So, the combined companies debt service would increase from $85 million to $150 million three years out. A lot can happen in three years.
They need the $50 million in merger benefits from year 1 and then some.
Look for the combined entity to payout the 10.5% loan from Tilray and refinance. And if they can get some discounts on early convertible debentures, I can see them doing some more house cleaning.
Other odds and ends from the merger:
I imagine the move to the Tilray ticker means USD accounting, US GAAP and a possible move to a December 31 year end. No more reporting solid performance (that hopefully continues) a month before peers only to be deflated by Canopy and Aurora announcing their results. Or does the increase in audit costs from having a December year end outweigh the perceived benefit? (Audits in December are priced like vacation rentals at Christmas – higher!). Given the cost-conscious DNA at Aphria, I would not give odds to moving the reporting cycle.
One other thing I have been musing about is whether Canopy tries and drop a fresh bid on Aphria. With the acquisition they have a “mark” of value they would have to beat.
Molly has been musing that Canopy might have given up on the Canadian market but have not announced it, like Cronos has.
They reportedly put in a bid on Aphria, which was reportedly STZ supported. (Although STZ would probably like nothing more than to re price options again, and this would open that possibility. So, dual advantage for STZ.) They could get Aphria for cheaper than what they have already paid for a portion of Canopy.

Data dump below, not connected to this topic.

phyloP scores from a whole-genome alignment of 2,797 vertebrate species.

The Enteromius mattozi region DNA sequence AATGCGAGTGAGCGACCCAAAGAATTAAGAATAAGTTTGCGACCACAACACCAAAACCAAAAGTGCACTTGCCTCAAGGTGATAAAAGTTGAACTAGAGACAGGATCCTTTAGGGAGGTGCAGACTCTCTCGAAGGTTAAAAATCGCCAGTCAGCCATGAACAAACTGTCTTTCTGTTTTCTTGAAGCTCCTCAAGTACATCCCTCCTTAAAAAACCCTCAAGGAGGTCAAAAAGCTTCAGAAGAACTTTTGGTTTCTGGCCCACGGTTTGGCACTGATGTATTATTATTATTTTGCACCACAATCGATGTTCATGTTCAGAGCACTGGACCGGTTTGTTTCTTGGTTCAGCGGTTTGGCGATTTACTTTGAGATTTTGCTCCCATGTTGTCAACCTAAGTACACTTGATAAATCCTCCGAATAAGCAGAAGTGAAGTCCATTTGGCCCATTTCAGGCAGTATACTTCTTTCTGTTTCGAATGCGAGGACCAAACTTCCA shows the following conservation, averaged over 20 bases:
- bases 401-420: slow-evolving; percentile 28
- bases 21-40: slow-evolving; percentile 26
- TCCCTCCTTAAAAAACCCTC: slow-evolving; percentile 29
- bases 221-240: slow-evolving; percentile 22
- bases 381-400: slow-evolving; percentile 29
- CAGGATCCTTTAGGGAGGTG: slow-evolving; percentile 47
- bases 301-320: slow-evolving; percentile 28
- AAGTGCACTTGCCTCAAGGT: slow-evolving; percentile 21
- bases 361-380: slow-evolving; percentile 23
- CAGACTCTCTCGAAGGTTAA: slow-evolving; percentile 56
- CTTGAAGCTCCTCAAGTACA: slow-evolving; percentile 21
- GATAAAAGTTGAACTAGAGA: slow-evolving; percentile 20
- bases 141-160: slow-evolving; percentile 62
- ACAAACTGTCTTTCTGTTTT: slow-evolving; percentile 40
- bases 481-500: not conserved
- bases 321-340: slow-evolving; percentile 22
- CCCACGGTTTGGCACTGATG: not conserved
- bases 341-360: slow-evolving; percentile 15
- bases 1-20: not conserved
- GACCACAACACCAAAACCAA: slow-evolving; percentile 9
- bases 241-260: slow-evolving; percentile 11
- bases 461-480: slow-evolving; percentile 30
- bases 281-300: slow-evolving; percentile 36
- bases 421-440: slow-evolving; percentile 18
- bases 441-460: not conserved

With Aphria in hand Canopy would enter the US when legalized as the #1 market share with resonant brands, cultivation and distribution in Germany, cultivation in Portugal, and EU GMP processing facility in Malta.
If they do not make a play for Aphria they likely limp into US legalization while other MSOs show operating prowess. Not what a “market leader” looks like.
I think Klein has a duty to shareholders to make the call. Aphria did not look to merge with Tilray to attract a new Canopy bid, but there is enough premise to suggest the possibility.
Back to who won?
Tilray shareholders. Aphria shareholders will have to wait and see if execution in Canada manifests. Europe is still a long game unless Germany votes in a cannabis friendly government in September 2021. With bumps and bruises we have seen across the industry likely to continue, investors will have to make some choices as to riding it out or look for better entries as de-risking occurs.
The preceding is the opinion of the author and is in no way intended to be a recommendation to buy or sell any security or derivative. The author has a position in Aphria and will not add or divest in the next five days. The author has no position in any of the other mentioned companies and will not start one or divest in the next five days.